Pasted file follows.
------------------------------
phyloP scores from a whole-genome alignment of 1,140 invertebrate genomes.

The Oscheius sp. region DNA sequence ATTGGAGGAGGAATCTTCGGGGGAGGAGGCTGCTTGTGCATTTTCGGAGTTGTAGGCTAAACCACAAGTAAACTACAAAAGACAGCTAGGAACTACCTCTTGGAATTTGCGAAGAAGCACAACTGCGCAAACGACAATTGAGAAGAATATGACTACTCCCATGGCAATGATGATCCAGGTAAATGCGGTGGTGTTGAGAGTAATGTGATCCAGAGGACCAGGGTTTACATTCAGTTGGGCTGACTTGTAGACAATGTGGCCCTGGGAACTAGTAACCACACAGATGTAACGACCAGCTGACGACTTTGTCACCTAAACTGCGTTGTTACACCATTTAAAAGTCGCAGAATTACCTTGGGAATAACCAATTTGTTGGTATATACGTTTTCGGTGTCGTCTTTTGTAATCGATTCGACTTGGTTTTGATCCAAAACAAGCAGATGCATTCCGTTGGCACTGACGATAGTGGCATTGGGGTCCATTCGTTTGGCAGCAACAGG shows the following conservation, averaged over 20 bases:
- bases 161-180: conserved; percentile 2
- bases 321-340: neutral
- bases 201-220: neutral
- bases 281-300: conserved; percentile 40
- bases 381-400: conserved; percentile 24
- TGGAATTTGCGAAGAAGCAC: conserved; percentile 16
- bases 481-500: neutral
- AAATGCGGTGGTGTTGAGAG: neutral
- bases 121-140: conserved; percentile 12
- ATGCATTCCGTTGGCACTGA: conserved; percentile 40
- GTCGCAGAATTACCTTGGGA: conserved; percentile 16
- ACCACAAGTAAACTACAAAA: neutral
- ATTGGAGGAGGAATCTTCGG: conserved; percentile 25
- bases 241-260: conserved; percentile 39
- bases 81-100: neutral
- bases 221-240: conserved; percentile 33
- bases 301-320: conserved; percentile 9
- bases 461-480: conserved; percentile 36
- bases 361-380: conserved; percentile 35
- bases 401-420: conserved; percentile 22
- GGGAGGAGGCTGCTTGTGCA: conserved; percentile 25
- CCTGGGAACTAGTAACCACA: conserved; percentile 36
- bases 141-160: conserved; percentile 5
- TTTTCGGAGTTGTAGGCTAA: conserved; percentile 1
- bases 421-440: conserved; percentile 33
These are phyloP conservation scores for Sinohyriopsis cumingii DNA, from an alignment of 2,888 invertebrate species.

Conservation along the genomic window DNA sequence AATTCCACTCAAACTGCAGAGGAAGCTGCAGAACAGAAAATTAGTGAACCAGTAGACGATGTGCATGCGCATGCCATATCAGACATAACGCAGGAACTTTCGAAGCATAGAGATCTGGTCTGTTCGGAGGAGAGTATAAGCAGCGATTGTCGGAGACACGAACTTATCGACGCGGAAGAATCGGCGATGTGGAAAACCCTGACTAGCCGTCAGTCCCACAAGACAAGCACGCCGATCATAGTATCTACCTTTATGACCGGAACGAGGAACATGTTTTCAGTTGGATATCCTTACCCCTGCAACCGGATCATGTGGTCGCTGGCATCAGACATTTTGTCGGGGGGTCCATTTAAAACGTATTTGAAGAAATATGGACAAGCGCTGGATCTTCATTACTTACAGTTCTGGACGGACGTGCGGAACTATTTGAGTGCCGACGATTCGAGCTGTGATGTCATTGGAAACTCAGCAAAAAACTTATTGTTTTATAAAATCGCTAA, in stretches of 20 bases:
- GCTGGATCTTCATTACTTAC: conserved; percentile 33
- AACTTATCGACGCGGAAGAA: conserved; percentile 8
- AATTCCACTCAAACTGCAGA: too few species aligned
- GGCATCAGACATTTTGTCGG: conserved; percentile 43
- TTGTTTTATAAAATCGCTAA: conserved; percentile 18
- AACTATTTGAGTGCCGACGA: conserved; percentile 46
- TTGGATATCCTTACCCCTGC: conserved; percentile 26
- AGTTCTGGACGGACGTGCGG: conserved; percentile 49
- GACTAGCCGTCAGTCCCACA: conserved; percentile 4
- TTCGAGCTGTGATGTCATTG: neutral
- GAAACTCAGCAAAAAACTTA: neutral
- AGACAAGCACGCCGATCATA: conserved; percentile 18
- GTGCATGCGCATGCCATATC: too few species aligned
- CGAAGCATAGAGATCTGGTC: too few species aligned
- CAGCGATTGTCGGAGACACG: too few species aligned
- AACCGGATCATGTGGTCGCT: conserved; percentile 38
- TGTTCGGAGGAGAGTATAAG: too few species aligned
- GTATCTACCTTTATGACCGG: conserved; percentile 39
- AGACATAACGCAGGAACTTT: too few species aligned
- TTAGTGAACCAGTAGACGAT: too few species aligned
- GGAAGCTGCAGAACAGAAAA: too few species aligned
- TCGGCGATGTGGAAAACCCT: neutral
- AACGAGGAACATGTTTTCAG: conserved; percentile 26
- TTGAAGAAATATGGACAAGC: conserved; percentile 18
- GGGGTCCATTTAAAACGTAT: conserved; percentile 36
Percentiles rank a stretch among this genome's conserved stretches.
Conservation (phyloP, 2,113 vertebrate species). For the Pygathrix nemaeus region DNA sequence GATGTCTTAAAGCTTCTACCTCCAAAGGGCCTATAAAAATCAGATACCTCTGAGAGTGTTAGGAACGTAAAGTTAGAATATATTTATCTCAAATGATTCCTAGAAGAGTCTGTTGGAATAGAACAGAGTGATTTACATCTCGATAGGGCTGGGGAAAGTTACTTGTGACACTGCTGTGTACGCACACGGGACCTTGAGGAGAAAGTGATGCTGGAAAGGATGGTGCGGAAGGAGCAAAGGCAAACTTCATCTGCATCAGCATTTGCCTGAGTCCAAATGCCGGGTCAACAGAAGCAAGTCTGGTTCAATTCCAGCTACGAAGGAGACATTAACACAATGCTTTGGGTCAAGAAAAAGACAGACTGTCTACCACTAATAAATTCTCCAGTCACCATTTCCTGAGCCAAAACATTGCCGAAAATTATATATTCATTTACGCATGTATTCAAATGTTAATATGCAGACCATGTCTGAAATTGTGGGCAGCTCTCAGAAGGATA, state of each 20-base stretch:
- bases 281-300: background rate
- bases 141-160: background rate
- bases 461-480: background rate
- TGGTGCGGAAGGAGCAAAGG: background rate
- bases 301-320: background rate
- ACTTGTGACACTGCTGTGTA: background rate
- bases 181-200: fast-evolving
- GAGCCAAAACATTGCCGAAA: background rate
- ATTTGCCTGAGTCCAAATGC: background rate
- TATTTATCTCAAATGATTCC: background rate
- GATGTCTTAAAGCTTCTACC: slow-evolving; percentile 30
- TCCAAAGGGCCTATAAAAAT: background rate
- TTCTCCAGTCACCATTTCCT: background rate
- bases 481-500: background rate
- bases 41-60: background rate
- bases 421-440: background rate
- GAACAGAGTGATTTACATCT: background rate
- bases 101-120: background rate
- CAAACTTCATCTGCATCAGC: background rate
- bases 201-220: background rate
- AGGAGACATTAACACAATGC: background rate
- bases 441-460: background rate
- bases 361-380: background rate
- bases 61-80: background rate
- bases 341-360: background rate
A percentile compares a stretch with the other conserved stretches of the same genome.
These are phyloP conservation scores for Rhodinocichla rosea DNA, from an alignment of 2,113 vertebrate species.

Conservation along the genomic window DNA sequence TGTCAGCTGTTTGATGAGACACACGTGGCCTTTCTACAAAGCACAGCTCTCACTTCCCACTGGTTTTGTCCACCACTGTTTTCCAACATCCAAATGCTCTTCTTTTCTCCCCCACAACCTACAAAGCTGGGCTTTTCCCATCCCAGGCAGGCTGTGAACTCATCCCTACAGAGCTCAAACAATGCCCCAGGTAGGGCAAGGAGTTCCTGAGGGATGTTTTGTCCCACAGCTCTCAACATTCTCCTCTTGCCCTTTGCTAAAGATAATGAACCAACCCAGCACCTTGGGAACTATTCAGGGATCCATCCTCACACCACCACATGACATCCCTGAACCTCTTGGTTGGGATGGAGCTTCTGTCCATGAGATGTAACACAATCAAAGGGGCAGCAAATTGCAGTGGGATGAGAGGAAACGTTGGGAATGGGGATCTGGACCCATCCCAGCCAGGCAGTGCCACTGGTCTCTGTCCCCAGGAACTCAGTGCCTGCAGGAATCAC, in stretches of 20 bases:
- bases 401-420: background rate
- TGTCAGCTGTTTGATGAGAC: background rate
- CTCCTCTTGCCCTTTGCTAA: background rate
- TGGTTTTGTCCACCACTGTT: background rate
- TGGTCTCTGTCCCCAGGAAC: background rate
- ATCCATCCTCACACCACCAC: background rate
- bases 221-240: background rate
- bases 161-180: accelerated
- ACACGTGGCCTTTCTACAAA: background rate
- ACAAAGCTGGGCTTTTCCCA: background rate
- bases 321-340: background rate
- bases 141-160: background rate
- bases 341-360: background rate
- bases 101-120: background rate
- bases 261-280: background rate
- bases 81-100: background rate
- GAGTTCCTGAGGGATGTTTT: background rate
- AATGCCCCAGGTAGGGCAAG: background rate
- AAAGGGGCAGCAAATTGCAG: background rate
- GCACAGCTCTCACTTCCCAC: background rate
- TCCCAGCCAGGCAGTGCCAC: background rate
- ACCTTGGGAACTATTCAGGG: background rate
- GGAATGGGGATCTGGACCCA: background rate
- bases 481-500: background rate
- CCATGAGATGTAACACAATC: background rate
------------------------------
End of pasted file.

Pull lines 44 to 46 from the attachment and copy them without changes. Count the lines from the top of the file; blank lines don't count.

- CAGCGATTGTCGGAGACACG: too few species aligned
- AACCGGATCATGTGGTCGCT: conserved; percentile 38
- TGTTCGGAGGAGAGTATAAG: too few species aligned